Vulpes Libris

A collective of bibliophiles talking about books. Book Fox (vulpes libris): small bibliovorous mammal of overactive imagination and uncommonly large bookshop expenses. Habitat: anywhere the rustle of pages can be heard.

Lucy Ladybird by Sharon King-Chai


This is a serious site. In fact, in some quarters, it has a reputation for taking things too seriously. Over the past six years, we have posted lots of fun interviews, but we’ve reviewed – in a serious manner – a lot of literary fiction, romantic comedies, art books, middle-grade bestsellers, blockbusters, bonkbusters, YA trilogies, memoirs and poetry collections. Still, one thing we haven’t done is review many picture books, which is a travesty, as there are so many fantastic picture books being published right now.

Naturally, this oversight must be rectified, and so over the next few months I’m going to write about contemporary picture books (since I’ve already covered some of the golden oldies) and I am going to take them seriously, as they are important books serving an important function. If these reviews are not relevant to your interests, feel free to skim or skip them; they will, at least, be fairly short.

First up: Lucy Ladybird by Sharon King-Chai, which manages to be delightful, while addressing some Big Issues. Imagine yourself a ladybird (or ladybug, if you’re in North America) and you have been born red, without a black spot in sight. What do you do? Well, you go looking for spots, obviously, and you take what you can get.

The book is about uniqueness, differences among peers, and the friendships that endure despite, or even because of, these differences. It is also about sharing, exploring, collecting, adventuring, and this is all dressed up in a straightforward story about a bug.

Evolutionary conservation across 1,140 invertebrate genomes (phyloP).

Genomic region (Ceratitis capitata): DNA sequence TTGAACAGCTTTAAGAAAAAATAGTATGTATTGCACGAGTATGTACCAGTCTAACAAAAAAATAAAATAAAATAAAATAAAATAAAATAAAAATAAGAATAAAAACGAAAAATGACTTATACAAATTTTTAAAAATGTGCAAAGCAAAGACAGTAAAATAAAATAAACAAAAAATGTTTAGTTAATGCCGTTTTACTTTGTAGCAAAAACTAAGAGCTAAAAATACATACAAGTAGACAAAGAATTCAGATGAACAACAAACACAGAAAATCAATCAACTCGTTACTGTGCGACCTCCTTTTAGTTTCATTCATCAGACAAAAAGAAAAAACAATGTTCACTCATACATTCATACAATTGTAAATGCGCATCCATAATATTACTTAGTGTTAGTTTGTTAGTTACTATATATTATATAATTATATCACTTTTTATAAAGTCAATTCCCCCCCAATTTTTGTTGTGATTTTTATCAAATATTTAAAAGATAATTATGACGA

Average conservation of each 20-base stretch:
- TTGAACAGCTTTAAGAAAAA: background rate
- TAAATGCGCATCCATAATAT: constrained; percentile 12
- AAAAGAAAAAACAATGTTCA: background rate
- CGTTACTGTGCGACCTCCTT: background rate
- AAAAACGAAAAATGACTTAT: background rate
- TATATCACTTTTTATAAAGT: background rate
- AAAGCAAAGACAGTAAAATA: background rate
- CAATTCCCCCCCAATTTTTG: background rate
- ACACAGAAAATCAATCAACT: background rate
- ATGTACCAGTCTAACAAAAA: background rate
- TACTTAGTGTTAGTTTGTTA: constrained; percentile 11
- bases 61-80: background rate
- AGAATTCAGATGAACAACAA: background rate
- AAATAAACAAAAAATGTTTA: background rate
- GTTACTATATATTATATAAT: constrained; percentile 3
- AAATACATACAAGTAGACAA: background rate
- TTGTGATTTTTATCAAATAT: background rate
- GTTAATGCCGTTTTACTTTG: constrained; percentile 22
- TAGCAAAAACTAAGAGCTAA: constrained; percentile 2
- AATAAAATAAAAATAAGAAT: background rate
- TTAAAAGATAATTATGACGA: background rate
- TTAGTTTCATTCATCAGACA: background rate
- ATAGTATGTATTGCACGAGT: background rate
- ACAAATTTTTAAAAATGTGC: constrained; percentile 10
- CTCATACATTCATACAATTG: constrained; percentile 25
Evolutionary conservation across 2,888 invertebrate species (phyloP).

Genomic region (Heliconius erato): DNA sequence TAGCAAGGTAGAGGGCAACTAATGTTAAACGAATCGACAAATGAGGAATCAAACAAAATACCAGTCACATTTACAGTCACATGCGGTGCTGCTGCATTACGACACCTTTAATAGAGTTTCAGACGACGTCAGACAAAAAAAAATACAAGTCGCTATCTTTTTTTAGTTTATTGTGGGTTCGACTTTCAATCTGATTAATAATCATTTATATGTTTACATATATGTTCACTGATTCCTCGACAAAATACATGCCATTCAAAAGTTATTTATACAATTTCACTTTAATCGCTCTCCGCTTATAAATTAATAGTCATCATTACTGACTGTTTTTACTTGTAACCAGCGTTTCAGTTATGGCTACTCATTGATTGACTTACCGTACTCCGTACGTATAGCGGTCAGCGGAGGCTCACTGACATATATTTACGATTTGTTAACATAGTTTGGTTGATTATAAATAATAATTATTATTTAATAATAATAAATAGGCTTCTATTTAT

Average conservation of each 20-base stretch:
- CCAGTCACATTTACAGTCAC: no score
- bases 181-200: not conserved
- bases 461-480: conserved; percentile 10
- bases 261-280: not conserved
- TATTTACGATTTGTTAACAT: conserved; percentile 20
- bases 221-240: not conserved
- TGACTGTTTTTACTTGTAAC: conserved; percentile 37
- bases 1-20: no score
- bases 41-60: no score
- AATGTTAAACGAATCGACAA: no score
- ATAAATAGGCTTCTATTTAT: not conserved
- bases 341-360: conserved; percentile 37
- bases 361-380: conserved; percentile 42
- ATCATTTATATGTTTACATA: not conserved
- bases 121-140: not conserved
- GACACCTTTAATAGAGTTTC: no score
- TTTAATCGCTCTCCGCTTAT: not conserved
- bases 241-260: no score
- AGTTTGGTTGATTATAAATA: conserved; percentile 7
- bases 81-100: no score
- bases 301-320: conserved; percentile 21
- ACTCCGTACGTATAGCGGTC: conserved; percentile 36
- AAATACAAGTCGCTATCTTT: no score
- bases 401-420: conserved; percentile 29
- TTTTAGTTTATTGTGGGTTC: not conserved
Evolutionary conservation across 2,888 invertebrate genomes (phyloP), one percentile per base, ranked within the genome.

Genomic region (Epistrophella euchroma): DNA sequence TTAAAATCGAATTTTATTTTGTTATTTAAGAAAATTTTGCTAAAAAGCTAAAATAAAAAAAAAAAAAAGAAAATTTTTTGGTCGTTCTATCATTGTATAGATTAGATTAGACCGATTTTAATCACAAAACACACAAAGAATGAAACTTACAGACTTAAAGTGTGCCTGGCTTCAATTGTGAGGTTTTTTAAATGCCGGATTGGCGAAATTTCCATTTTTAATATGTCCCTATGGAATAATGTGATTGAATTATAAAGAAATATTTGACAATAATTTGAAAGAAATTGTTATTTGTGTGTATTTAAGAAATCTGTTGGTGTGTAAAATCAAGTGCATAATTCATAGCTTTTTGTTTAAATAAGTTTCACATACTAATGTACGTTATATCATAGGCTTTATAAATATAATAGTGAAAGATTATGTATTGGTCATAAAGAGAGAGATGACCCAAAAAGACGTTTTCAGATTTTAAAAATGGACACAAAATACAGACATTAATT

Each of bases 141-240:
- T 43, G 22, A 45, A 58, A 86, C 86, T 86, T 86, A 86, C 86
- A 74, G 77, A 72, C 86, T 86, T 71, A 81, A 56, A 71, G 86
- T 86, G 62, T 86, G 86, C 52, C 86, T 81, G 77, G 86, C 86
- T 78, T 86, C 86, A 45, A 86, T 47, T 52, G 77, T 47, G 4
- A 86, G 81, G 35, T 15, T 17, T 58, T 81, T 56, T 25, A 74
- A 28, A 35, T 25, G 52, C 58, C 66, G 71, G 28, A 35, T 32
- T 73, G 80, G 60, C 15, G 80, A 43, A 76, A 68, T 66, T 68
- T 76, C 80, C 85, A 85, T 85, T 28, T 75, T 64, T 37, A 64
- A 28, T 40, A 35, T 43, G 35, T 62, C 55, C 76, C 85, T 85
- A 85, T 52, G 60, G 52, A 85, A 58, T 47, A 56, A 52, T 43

With the same sort of genius exhibited by The Very Hungry Caterpillar, Lucy Ladybird does some heavy educational lifting in teaching counting, colours and the seasons. And, as well as these things, it offers other more complex lessons: the importance of tolerance, compassion and acceptance.

So far, then, a ringing endorsement and I haven’t even got to the gatefold finale.

A gatefold, I’ve recently learned, is a fold-out that doubles the size of a page. I learnt this because Lucy Ladybird has the most magnificent gatefold imaginable. It is beautiful and mesmerising, and just perfect, really. Much like the rest of the book.

So there you have it: the perfect picture book (and your Word Of The Day is gatefold).

Paperback, 32 pages, Templar Publishing, English, ISBN-10: 1848778686, £6.99.

2 comments on “Lucy Ladybird by Sharon King-Chai

  1. Jackie
    May 16, 2013

    Now I’m really curious about this gatefold which you praise so highly.
    Lucy looks like a very cheerful ladybug. And I like the idea of making kids open to the idea of uniqueness in such a fun way. Thanks for showing those of us without kids the cute books available for the small set. 🙂

  2. Hilary
    May 28, 2013

    I love experiencing my second childhood with your book reviews, Lisa – I am sorry I was born several decades too soon for these books when a child, and so I’ve decided to enjoy them right now.

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This entry was posted on May 16, 2013 by in Entries by Lisa, Fiction: children's, Uncategorized.



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  • (The header image is from Aesop's Fables, illustrated by Francis Barlow (1666), and appears courtesy of the Digital and Multimedia Center at the Michigan State University Libraries.)
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